Compton Effect and BKS (Bohr-Kramers-Slater Proposal) : Puzzles of Electromagnetic Quanta in 1923

First a quick chronological note:  according to all sources (especially Mehra – see the source note), the BKS proposal was a direct response to the interpretation of the Compton Effect put forward by Compton and Debye in 1922-23.  News of the experimental findings and their interpretation by Compton came out quickly.  Sommerfeld heard about the interpretation while in California in January 1923 and wrote Bohr immediately (Stuewer, The Compton Effect, page 241).

Source note for the Compton Effect and the BKS Proposal:

  1. Mehra and Rechenberg, The Historical Development of Quantum Theory Vol 1, part2
  2. Roger L. Stuewer, The Compton Effect
  3. Abraham Pais, Subtle is the Lord
  4. Helge Kragh, Niels Bohr and the Quantum Atom
  5. Peter Galison Image and Logic

So the context in 1923, Einstein had shown (in 1917) from thermodynamic arguments that radiated quanta had to have directional/linear momenta, ie there was no spherical emission involved in single radiative events.  Schroedinger had also demonstrated that the kinetic reverse was true (so to speak) in that emissions could show optical Doppler effects, ie the motion of the emitter, even in relativistic terms, had an effect on the wavelength of the emitted quantum – that is if one assumes that quanta existed.  Millikan’s work on the photoelectric effect (for which Einstein had won the Nobel Prize in 1921) had shown that the energies and frequencies involved were exactly what Einstein had predicted in 1905.  And yet no one but Schroedinger, Einstein, Compton, Debye, and possibly Sommerfeld thought that the complete light-quantum in terms of  imagery, implications and energy structures was particularly plausible overall, however useful it might be as a picture for certain situations.  The problem with accepting electromagnetic quanta as particles was that light and x-rays could be shown to have wave-like properties.  Of course, we now find that to be a matter of how particles get distributed, but at the time it was very hard to picture how particles could produce wave-like effects.  So hard, in fact, that it was easier to assume that energy was not conserved exactly in interactions involving electromagnetic quanta.  The mechanisms and logic of this non-conservation were the topics that the BKS proposal addressed.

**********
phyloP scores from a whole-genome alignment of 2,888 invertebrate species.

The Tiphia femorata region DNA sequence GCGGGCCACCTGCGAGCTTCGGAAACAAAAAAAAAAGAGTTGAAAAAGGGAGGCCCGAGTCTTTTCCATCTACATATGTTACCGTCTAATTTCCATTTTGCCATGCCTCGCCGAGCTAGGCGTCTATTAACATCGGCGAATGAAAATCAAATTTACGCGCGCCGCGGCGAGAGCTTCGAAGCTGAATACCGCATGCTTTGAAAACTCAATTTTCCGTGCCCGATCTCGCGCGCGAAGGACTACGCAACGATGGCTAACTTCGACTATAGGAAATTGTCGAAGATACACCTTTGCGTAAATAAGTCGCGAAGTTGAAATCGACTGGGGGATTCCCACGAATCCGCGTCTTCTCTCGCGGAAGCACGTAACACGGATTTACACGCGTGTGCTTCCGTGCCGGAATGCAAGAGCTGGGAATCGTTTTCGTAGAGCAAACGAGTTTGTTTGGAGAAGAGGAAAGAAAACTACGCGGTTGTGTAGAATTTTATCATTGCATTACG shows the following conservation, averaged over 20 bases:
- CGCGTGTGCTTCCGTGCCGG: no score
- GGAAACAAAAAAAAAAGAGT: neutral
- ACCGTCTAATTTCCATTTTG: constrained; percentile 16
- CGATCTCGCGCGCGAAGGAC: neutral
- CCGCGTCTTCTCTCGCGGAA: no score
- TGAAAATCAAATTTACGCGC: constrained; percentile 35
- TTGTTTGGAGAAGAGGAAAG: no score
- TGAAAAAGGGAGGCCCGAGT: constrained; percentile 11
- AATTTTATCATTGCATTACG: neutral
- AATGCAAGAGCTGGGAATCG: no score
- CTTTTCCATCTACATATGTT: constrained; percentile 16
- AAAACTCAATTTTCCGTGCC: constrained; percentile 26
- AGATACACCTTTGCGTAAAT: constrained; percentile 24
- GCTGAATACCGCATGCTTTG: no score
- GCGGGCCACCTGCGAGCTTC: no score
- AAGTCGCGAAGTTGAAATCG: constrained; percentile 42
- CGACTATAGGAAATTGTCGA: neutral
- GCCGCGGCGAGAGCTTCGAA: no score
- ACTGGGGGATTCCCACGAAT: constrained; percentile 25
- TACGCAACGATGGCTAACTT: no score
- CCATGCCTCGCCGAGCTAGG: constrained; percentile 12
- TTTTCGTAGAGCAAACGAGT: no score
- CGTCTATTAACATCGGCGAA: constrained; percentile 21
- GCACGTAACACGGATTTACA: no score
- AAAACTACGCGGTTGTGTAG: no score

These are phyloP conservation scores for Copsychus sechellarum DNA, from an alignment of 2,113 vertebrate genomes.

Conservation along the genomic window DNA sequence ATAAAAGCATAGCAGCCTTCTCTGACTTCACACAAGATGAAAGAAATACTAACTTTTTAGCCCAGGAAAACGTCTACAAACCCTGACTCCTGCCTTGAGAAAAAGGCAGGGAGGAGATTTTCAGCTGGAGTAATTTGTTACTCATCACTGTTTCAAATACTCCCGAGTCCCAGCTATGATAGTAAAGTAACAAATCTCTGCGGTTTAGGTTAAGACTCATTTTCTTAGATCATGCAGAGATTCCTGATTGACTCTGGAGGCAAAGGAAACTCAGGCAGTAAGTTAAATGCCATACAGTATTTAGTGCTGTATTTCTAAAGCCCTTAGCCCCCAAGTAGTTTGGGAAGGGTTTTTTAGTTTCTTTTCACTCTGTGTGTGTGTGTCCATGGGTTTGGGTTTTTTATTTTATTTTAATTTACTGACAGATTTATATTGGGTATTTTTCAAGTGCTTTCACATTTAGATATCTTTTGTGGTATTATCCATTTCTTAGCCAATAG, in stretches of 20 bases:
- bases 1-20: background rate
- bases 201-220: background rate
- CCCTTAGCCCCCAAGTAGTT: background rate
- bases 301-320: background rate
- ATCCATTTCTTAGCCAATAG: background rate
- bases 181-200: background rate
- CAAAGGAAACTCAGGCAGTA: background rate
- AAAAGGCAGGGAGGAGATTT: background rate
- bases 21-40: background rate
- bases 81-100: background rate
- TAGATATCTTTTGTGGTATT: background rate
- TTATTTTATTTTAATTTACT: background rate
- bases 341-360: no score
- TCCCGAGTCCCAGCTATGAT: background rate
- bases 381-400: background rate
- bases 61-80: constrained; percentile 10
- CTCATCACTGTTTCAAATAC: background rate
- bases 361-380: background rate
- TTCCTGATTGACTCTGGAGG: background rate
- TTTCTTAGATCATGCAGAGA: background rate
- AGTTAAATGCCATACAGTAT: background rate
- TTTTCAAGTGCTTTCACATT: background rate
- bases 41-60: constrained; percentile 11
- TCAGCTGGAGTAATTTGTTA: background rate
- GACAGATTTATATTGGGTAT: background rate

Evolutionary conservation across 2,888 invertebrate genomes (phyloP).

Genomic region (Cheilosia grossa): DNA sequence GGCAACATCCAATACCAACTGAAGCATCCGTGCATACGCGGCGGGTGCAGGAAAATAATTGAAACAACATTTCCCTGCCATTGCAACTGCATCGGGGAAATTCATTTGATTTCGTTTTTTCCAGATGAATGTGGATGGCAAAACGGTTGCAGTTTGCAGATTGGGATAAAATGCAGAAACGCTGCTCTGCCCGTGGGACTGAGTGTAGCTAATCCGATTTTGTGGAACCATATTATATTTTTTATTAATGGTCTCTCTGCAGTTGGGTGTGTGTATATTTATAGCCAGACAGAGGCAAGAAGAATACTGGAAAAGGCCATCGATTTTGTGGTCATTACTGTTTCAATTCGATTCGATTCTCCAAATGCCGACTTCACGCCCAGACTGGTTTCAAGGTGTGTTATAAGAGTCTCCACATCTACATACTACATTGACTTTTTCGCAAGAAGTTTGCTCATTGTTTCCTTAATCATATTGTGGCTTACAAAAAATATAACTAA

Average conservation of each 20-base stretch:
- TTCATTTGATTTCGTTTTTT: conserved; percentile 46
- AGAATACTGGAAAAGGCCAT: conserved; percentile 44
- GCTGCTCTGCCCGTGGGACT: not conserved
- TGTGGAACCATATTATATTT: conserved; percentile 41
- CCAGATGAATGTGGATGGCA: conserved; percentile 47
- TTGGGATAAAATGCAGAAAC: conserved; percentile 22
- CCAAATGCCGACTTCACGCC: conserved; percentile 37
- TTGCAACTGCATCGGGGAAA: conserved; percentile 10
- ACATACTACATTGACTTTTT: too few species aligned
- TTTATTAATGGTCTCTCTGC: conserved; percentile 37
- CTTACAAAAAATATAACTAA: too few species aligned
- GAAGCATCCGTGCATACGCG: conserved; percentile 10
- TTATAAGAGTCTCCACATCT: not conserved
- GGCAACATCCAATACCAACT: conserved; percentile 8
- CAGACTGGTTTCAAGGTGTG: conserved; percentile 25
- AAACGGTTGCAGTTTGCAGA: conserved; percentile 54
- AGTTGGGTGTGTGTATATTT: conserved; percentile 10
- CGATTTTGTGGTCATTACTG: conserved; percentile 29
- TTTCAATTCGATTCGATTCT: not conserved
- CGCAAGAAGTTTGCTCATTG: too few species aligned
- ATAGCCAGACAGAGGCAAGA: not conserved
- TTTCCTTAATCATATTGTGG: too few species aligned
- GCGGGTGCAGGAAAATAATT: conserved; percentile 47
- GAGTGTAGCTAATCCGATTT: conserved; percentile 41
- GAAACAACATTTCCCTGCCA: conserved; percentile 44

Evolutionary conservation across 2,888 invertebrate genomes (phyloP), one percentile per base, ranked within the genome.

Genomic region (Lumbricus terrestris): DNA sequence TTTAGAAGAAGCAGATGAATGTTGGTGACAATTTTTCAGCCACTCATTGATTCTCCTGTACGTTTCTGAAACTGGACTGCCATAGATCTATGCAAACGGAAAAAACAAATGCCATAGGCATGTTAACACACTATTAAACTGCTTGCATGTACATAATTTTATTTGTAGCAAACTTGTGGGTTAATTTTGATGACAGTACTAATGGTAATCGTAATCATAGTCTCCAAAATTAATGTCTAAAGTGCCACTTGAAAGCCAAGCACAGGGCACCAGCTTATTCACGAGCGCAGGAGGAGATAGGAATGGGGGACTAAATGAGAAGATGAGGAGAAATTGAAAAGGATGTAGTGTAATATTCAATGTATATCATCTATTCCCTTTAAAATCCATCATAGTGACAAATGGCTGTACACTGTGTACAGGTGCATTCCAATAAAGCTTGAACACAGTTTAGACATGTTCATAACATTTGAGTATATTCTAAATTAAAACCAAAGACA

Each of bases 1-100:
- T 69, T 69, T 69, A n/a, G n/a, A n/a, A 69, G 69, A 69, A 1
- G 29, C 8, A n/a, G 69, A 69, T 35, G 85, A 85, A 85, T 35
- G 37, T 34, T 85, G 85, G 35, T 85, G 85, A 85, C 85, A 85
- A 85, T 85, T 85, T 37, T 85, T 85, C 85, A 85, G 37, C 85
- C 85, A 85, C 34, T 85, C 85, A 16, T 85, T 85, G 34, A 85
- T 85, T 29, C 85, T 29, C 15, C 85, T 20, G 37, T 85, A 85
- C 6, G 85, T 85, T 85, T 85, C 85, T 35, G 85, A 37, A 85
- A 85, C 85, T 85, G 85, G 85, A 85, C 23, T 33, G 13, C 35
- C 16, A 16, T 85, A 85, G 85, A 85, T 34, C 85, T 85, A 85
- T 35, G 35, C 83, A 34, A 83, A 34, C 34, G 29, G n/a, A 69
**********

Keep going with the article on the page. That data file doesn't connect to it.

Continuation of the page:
But first, in early 1923, what was Compton’s interpretation of the Compton Effect?  Based on the post-interactive angles that X-rays of known energies (=wavelength) had and the wavelengths of the X-rays entering and exiting the interaction, he interpreted the events as being single interactions between one X-ray quantum and one electron.  He showed that X-ray scattered by a particular angle was related to its wavelength resulting from the scattering. The greater the scattered angle, the greater the lengthening of the wavelength and that lengthening would be due to the loss of energy/momentum caused by the collision with the free or loosely bound electron involved.  So one X-ray quantum hits one electron and the energies and momenta of the interaction are precisely and directly related in terms of the conservation of energy.  The interactions can be seen as elastic collisions in terms of conservation of momenta and energy analogous to billiard balls – context of the effect – X-rays hitting loosely bound electrons.

(As another side note: by 1923, physicists had accepted Rutherford scattering (ie using alpha particles to detect atomic forces and the nucleus of the atom) and Thomson Scattering (the deflection of electromagnetic radiation less energetic than X-rays).  It seems odd now that the idea of a single X-ray quantum interacting with a single electron was so hard to picture in 1923.)

So how did the BKS proposal suggest getting around the problem of the Compton Effect?  It is important to note that the experimental data for the effect was all in terms of angles and frequencies: specific X-ray frequencies going in were observed leaving the interaction with frequencies/wavelengths that were greater (ie less energetic) the greater the scattered angle.  There was no data related to the exact tracks of electrons being hit or single X-rays being counted.  So the essence of the BKS proposal was that these supposed “interactions” were really statistical summations of overall probabilities in terms of “spherical wavelets set up by each of the illuminated atoms” (page 550 Mehra, quoting the BKS proposal paper) and “a (virtual) radiation field which through probability laws again induce changes in the motion of the electron that may be regarded as continuous.” (Mehra 551 quoting the BKS proposal).  So, according to the BKS proposal the effects of the Compton Effect were not to be described in terms of the causal relations of a single collision where energy was demonstrably exactly conserved, but, instead, in terms of a series of virtual fields in and between atoms where energy was generally conserved overall, but not necessarily in any particular set of virtual events.  In effect, for the effect in BKS in terms of electromagnetic radiation, there were no “real” events and no “real” collisions, only virtual sets of virtual events, or to put it another way (as Mehra explains on page 548-9), there were no instantaneous interactions, only virtual accumulations of virtual energies that were eventually actually really emitted somehow.  This allowed electromagnetic radiation to retain all its wave-like characteristics while excluding anything suggesting actual electromagnetic quanta really colliding with anything.